I recently bought a new toy: a fitcamx dashcam for my Volvo XC40 P8. It has an advantage over other dashcams in that it connects to the power supply feeding the anti-glare mirror. It snaps into place just behind the mirror and looks like original equipment. Other brands feed a cable around the header lining and across the dash to plug into a USB port. Installation was a bear for me and took over 30 minutes, but others I know claim to have done it in less than 10 minutes. I have arthritis in my hands, so maybe you’ll have no trouble.
For this post I’d like to focus on what it’s good for once installed. The main purpose for dashcams is generally to provide proof in case of an accident.
Here’s a car video I took yesterday in Los Gatos, California.
The resolution on this video isn’t great, but that’s because WordPress won’t allow upload of the original file size (205MB). I had to upload the original to YouTube and then download it after it was processed there. YouTube limits the size. The downloaded version posted here is 16MB and is much lower resolution.
Native PC apps like Movies and TV and Movie Maker also won’t play the original file. I got an error message saying it was recorded using an unsupported codec. I followed the manufacturer’s recommendation and downloaded KMPlayer. It handles the original well with high resolution. Here’s a screen shot from their video, but WordPress has also reduced the resolution for this one. It’s sharper when viewed directly on my PC.
I’m sure there must be good video editing tools out there that can handle it, but Movie Maker only handles the low-res version. I found a free format conversion utility (Format Factory) that was able to accept the original and reduce the size and resolution enough so that the output file could be edited with Movie Maker. That file size was 40MB but other sizes could be chosen.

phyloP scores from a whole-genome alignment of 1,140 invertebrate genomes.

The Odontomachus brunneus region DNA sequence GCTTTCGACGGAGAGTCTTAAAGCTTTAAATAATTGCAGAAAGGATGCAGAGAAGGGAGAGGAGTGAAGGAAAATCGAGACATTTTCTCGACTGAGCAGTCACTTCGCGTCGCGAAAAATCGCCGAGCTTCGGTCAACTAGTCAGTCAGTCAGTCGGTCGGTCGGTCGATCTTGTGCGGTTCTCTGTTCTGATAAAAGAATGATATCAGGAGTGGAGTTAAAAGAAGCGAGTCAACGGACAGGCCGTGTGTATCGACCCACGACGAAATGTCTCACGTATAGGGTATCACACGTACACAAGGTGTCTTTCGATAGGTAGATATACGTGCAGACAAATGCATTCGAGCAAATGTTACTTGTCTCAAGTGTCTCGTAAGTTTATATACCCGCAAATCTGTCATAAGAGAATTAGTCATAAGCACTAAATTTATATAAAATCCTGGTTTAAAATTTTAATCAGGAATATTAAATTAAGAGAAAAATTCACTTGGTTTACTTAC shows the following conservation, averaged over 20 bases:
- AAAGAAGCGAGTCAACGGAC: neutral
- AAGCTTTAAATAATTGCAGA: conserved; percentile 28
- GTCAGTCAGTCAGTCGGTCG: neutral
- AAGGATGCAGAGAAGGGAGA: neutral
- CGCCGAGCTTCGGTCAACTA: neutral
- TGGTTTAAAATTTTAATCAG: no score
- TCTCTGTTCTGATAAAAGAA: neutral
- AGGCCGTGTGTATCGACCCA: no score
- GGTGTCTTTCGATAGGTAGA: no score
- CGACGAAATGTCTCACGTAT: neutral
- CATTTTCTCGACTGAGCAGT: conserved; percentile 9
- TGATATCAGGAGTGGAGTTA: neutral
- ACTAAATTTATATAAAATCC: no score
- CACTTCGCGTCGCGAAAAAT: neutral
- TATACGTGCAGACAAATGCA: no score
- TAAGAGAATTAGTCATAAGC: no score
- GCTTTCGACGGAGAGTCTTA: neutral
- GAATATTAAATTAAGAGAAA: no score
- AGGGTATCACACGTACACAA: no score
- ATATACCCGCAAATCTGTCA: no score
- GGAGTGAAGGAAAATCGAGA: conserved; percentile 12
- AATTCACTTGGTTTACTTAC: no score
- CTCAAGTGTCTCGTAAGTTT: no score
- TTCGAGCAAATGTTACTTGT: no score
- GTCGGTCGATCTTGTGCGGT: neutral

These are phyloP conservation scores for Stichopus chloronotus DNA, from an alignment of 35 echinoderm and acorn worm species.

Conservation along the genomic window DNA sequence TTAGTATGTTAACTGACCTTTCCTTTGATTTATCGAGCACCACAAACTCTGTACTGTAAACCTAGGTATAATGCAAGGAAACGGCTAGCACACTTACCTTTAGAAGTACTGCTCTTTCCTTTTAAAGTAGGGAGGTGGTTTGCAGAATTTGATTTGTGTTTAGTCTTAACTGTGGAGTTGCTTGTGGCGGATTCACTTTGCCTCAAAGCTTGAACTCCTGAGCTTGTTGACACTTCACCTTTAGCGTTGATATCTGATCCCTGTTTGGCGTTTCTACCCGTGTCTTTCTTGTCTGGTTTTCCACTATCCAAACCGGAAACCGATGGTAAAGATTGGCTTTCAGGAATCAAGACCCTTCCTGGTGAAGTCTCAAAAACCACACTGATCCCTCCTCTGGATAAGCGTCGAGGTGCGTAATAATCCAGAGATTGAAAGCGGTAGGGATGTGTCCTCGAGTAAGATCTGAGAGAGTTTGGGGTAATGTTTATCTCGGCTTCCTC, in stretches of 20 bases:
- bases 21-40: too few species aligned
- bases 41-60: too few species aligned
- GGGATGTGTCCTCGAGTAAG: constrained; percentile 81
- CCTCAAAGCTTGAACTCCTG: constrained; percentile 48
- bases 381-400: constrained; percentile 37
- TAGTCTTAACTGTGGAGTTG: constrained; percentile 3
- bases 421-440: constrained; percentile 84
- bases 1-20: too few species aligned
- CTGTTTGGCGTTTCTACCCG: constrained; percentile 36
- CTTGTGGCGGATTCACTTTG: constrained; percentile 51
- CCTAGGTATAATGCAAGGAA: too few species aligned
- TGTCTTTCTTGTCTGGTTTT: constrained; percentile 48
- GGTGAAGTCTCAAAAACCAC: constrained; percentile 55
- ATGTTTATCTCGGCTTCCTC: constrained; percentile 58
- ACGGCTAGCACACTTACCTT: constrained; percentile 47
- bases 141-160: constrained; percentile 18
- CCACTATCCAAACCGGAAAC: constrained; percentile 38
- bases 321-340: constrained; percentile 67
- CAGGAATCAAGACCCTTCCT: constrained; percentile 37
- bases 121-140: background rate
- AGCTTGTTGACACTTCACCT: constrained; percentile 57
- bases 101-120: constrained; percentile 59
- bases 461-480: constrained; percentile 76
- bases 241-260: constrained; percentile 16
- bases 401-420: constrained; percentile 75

I’ve only had it for one day, so I have a learning curve ahead of me. When it runs out of space it overwrites the oldest files that haven’t been “locked”. The camera supposedly locks the video if there’s a sudden stop or impact so it won’t get overwritten. You can download to your phone using an app that comes with the camera. The app connects with the camera using wi-fi. I thought the camera ran continuously while the car was on in a loop, and saved every one-minute segment in a file. When I checked the camera “album” it appeared to me that there were gaps in the time sequence, so I’m not sure it is constantly recording, but perhaps I didn’t examine things carefully enough. I’ll post about it again if I learn more of interest or have misinformation here to correct.
The manufacturer in Hong Kong is very responsive. My first order got lost in transit. When I inquired of them, they immediately sent another one by express delivery. They’ve also replied to emails promptly.